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Jahani Salt Diapir, Iran: hydrogeology, karst features and effect on surroundings environment
Shiraz Univ, Coll Sci, Dept Earth Sci, Shiraz, Iran..
Shiraz Univ, Coll Sci, Dept Earth Sci, Shiraz, Iran..
Shiraz Univ, Coll Sci, Dept Earth Sci, Shiraz, Iran..
Shiraz Univ, Coll Sci, Dept Earth Sci, Shiraz, Iran..
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2017 (English)In: International Journal of Speleology, ISSN 0392-6672, E-ISSN 1827-806X, Vol. 46, no 3, p. 445-457Article in journal (Refereed) Published
Abstract [en]

The Jahani Salt Diapir (JSD), with an area of 54 km(2), is an active diapir in the Simply Folded Belt of the Zagros Orogeny, in the south of Iran. Most of the available studies on this diapir are focused on tectonics. The hydrogeology, schematic model of flow direction and hydrochemical effects of the JSD on the adjacent water resources are lacking, and thus, are the focus of this study. The morphology of the JSD was reevaluated by fieldwork and using available maps. The physicochemical characteristics of the springs and hydrometric stations were also measured. The vent of the diapir is located 250 m higher than the surrounding glaciers, and covered by small polygonal sinkholes (dolines). The glacier is covered by cap soils, sparse trees and pastures, and contains large sinkholes, numerous shafts, several caves, and 30 brine springs. Two main groups of caves were distinguished. Sub-horizontal or inclined stream passages following the surface valleys and vertical shafts (with short inlet caves) at the bottoms of nearly circular blind valleys. Salt exposure is limited to steep slopes. The controlling variables of flow route within salt diapirs are the negligible porosity of the salt rocks at depth more than about ten meters below the ground surface and the rapid halite saturation along the flow route. These mechanisms prevent deep cave development and enforce the emergence points of brine springs with low flow rates and small catchment area throughout the JSD and above the local base of erosion. Tectonics do not affect karst development, because the distributions of sinkholes and brine springs show no preferential directions. The type of spring water is sodium chloride, with a TDS of 320 g/l, and saturated with halite, gypsum, calcite and dolomite. The water balance budget of the JSD indicates that the total recharge water is 1.46 MCM (million cubic meter)/a, emerges from 30 brine springs, two springs from the adjacent karstic limestone, and flows into the Firoozabad River (FR) and the adjacent alluvium aquifer. The FR cuts through the northern margin of the salt diapir, dissolving the glacier salts at the contact with JSD, increasing the halite concentration of the 17.7 MCM/a of the FR from 100 mg/l to 12,000 mg/l. This is a permanent process because the active glacier flows rapidly down the steep slopes into the river gorge from the nearby vent. The possible relocation of the FR channel would enhance the FR water quality, but disrupt the natural beauty of the diapir.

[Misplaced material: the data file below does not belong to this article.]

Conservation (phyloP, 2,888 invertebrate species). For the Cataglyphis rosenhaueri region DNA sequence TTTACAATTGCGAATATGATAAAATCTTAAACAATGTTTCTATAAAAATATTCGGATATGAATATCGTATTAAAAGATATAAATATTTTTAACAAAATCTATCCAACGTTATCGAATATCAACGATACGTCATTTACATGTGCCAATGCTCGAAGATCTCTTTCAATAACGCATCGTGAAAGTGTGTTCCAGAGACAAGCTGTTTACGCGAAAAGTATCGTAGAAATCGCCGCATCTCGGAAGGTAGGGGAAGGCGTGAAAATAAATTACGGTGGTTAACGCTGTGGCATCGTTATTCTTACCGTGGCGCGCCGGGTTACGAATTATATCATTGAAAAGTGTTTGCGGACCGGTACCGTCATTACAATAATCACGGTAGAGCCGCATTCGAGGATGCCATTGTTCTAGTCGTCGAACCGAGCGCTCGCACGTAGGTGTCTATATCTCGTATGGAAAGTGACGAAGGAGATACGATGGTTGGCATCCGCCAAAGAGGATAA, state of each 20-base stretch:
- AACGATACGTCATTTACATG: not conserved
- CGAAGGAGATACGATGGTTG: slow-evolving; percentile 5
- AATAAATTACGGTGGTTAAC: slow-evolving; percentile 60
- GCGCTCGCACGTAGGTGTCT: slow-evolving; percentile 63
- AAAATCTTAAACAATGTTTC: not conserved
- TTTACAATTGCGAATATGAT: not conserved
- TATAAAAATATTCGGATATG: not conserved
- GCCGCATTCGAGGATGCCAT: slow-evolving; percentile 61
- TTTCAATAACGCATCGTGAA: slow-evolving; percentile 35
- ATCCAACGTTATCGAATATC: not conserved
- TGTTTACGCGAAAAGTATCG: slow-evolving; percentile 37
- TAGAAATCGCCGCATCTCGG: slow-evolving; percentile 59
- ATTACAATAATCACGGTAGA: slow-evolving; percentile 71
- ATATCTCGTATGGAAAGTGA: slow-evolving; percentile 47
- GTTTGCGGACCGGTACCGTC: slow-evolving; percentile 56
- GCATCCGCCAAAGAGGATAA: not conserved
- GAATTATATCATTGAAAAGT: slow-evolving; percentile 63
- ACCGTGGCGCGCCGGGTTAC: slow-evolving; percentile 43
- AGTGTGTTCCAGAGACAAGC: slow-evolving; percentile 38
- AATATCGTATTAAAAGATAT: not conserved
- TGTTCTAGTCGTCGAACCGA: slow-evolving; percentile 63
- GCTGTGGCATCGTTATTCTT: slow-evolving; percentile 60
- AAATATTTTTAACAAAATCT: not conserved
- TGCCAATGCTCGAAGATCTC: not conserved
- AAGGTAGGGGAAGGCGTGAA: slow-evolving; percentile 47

Place, publisher, year, edition, pages
2017. Vol. 46, no 3, p. 445-457
Keyword [en]
salt diapir, brine spring, sinkhole, flow model, halite dissolution, salt karst
National Category
Earth and Related Environmental Sciences
Identifiers
URN: urn:nbn:se:uu:diva-340980DOI: 10.5038/1827-806X.46.3.2133ISI: 000413996400010OAI: oai:DiVA.org:uu-340980DiVA: diva2:1180467
Available from: 2018-02-05 Created: 2018-02-05 Last updated: 2018-02-05Bibliographically approved

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